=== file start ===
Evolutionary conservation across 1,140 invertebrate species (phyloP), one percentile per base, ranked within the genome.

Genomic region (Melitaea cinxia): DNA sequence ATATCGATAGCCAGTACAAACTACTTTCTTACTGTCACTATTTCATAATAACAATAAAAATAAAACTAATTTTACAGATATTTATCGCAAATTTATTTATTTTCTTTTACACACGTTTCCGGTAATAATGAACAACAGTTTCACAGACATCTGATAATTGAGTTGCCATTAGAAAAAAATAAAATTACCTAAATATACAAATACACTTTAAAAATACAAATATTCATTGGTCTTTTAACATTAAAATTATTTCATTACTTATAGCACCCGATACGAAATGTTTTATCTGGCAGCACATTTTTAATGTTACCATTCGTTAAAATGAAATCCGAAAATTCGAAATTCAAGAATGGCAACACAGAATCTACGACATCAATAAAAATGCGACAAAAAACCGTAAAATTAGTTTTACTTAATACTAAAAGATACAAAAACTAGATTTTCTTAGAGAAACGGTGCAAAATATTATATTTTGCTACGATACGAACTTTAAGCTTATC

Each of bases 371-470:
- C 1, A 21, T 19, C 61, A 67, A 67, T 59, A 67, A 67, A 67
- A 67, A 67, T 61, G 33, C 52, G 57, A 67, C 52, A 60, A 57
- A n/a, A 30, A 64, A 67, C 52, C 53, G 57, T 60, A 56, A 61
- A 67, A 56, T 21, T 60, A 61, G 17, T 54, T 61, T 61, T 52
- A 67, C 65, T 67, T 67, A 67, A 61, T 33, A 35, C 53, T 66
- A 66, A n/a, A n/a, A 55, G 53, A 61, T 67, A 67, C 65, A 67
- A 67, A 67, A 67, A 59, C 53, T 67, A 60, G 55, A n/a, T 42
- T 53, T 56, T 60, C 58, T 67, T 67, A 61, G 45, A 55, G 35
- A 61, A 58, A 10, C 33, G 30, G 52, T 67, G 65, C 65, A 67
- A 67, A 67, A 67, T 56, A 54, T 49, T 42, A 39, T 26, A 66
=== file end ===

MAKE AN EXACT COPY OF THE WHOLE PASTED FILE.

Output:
Evolutionary conservation across 1,140 invertebrate species (phyloP), one percentile per base, ranked within the genome.

Genomic region (Melitaea cinxia): DNA sequence ATATCGATAGCCAGTACAAACTACTTTCTTACTGTCACTATTTCATAATAACAATAAAAATAAAACTAATTTTACAGATATTTATCGCAAATTTATTTATTTTCTTTTACACACGTTTCCGGTAATAATGAACAACAGTTTCACAGACATCTGATAATTGAGTTGCCATTAGAAAAAAATAAAATTACCTAAATATACAAATACACTTTAAAAATACAAATATTCATTGGTCTTTTAACATTAAAATTATTTCATTACTTATAGCACCCGATACGAAATGTTTTATCTGGCAGCACATTTTTAATGTTACCATTCGTTAAAATGAAATCCGAAAATTCGAAATTCAAGAATGGCAACACAGAATCTACGACATCAATAAAAATGCGACAAAAAACCGTAAAATTAGTTTTACTTAATACTAAAAGATACAAAAACTAGATTTTCTTAGAGAAACGGTGCAAAATATTATATTTTGCTACGATACGAACTTTAAGCTTATC

Each of bases 371-470:
- C 1, A 21, T 19, C 61, A 67, A 67, T 59, A 67, A 67, A 67
- A 67, A 67, T 61, G 33, C 52, G 57, A 67, C 52, A 60, A 57
- A n/a, A 30, A 64, A 67, C 52, C 53, G 57, T 60, A 56, A 61
- A 67, A 56, T 21, T 60, A 61, G 17, T 54, T 61, T 61, T 52
- A 67, C 65, T 67, T 67, A 67, A 61, T 33, A 35, C 53, T 66
- A 66, A n/a, A n/a, A 55, G 53, A 61, T 67, A 67, C 65, A 67
- A 67, A 67, A 67, A 59, C 53, T 67, A 60, G 55, A n/a, T 42
- T 53, T 56, T 60, C 58, T 67, T 67, A 61, G 45, A 55, G 35
- A 61, A 58, A 10, C 33, G 30, G 52, T 67, G 65, C 65, A 67
- A 67, A 67, A 67, T 56, A 54, T 49, T 42, A 39, T 26, A 66